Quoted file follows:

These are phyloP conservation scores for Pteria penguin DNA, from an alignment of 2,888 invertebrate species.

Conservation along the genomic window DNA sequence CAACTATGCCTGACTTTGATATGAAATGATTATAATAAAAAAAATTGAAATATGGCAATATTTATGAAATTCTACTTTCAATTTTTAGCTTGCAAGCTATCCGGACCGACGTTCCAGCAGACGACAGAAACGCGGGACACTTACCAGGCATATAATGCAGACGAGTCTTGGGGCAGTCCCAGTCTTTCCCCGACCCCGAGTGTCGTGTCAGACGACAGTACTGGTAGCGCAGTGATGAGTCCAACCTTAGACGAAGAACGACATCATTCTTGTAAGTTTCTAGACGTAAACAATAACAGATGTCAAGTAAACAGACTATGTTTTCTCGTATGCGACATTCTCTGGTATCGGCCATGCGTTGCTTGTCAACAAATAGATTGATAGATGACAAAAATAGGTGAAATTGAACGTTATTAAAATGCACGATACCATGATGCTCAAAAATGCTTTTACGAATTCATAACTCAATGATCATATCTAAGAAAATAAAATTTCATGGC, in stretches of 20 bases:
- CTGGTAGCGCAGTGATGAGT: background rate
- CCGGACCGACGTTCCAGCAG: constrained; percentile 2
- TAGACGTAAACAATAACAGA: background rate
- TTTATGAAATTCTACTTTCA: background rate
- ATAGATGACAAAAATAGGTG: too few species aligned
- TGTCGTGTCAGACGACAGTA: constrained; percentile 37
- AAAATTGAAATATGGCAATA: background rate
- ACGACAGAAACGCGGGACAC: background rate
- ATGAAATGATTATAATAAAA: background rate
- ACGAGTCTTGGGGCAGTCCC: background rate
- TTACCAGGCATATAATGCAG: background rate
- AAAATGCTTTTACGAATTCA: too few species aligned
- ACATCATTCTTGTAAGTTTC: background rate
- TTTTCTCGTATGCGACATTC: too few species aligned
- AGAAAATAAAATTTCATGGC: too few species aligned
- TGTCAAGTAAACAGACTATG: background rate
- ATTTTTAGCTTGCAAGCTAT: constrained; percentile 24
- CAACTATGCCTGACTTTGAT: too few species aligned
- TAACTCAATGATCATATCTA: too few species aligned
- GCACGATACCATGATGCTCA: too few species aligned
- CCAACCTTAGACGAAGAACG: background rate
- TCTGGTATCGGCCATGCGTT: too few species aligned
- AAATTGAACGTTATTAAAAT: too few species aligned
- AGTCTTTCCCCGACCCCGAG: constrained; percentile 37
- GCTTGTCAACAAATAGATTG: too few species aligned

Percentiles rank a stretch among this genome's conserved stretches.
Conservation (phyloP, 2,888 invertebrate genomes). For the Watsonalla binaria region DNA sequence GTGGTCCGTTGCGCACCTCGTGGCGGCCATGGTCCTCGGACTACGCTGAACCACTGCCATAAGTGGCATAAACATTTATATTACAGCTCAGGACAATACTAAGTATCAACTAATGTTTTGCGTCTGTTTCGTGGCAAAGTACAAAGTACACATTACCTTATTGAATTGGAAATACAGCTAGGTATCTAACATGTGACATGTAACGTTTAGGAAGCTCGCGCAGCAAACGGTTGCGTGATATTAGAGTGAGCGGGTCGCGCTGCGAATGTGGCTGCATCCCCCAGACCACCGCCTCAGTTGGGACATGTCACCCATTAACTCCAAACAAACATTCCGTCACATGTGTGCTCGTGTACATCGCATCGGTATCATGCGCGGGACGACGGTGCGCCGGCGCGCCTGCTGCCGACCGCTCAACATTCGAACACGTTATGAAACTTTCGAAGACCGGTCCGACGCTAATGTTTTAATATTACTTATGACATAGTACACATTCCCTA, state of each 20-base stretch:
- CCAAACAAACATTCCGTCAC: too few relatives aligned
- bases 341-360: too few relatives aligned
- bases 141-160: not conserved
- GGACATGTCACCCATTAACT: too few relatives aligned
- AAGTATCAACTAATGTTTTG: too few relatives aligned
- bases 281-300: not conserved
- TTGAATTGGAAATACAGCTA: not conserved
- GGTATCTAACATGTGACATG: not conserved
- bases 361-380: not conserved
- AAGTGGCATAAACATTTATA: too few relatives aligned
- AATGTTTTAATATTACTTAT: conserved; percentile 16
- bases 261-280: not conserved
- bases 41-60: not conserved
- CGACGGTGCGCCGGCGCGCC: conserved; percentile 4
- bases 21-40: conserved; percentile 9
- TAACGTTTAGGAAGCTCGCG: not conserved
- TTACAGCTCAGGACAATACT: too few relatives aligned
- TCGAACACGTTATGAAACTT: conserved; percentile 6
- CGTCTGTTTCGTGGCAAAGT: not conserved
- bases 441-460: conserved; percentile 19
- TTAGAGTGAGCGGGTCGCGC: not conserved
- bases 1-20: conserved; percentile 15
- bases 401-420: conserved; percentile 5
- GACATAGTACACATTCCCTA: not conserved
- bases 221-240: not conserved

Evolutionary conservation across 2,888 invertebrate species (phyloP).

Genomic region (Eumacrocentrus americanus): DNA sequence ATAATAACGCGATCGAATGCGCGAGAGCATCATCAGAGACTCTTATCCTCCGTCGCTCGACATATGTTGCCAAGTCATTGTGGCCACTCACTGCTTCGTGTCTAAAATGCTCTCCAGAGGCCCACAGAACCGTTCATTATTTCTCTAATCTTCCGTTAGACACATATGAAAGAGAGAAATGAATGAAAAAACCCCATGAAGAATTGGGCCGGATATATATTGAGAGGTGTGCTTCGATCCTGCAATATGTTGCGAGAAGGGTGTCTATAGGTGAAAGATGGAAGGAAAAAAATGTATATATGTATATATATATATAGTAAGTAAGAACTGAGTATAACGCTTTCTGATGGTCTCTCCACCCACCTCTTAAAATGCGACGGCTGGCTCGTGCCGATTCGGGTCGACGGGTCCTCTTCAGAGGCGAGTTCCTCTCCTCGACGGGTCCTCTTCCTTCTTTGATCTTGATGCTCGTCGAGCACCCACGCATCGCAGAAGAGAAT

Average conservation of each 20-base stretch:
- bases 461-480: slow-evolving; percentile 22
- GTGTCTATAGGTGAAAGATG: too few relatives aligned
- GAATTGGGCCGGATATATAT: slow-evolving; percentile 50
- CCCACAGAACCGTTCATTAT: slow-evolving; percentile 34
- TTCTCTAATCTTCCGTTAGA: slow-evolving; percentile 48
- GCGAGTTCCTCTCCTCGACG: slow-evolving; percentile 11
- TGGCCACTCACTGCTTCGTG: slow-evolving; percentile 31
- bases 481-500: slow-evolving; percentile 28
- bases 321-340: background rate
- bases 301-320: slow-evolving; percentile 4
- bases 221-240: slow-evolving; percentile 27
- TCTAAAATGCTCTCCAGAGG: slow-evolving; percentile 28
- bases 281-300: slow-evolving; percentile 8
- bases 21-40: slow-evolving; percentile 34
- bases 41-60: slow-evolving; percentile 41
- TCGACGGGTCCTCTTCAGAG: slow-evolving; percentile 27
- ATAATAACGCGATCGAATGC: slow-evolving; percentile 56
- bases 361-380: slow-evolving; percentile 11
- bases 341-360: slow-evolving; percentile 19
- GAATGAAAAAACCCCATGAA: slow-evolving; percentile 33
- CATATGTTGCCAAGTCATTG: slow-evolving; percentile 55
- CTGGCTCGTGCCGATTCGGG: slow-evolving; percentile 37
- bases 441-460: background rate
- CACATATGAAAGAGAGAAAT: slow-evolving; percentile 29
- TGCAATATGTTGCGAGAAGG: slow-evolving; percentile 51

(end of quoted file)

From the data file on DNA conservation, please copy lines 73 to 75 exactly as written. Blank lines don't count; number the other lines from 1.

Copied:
- TCGACGGGTCCTCTTCAGAG: slow-evolving; percentile 27
- ATAATAACGCGATCGAATGC: slow-evolving; percentile 56
- bases 361-380: slow-evolving; percentile 11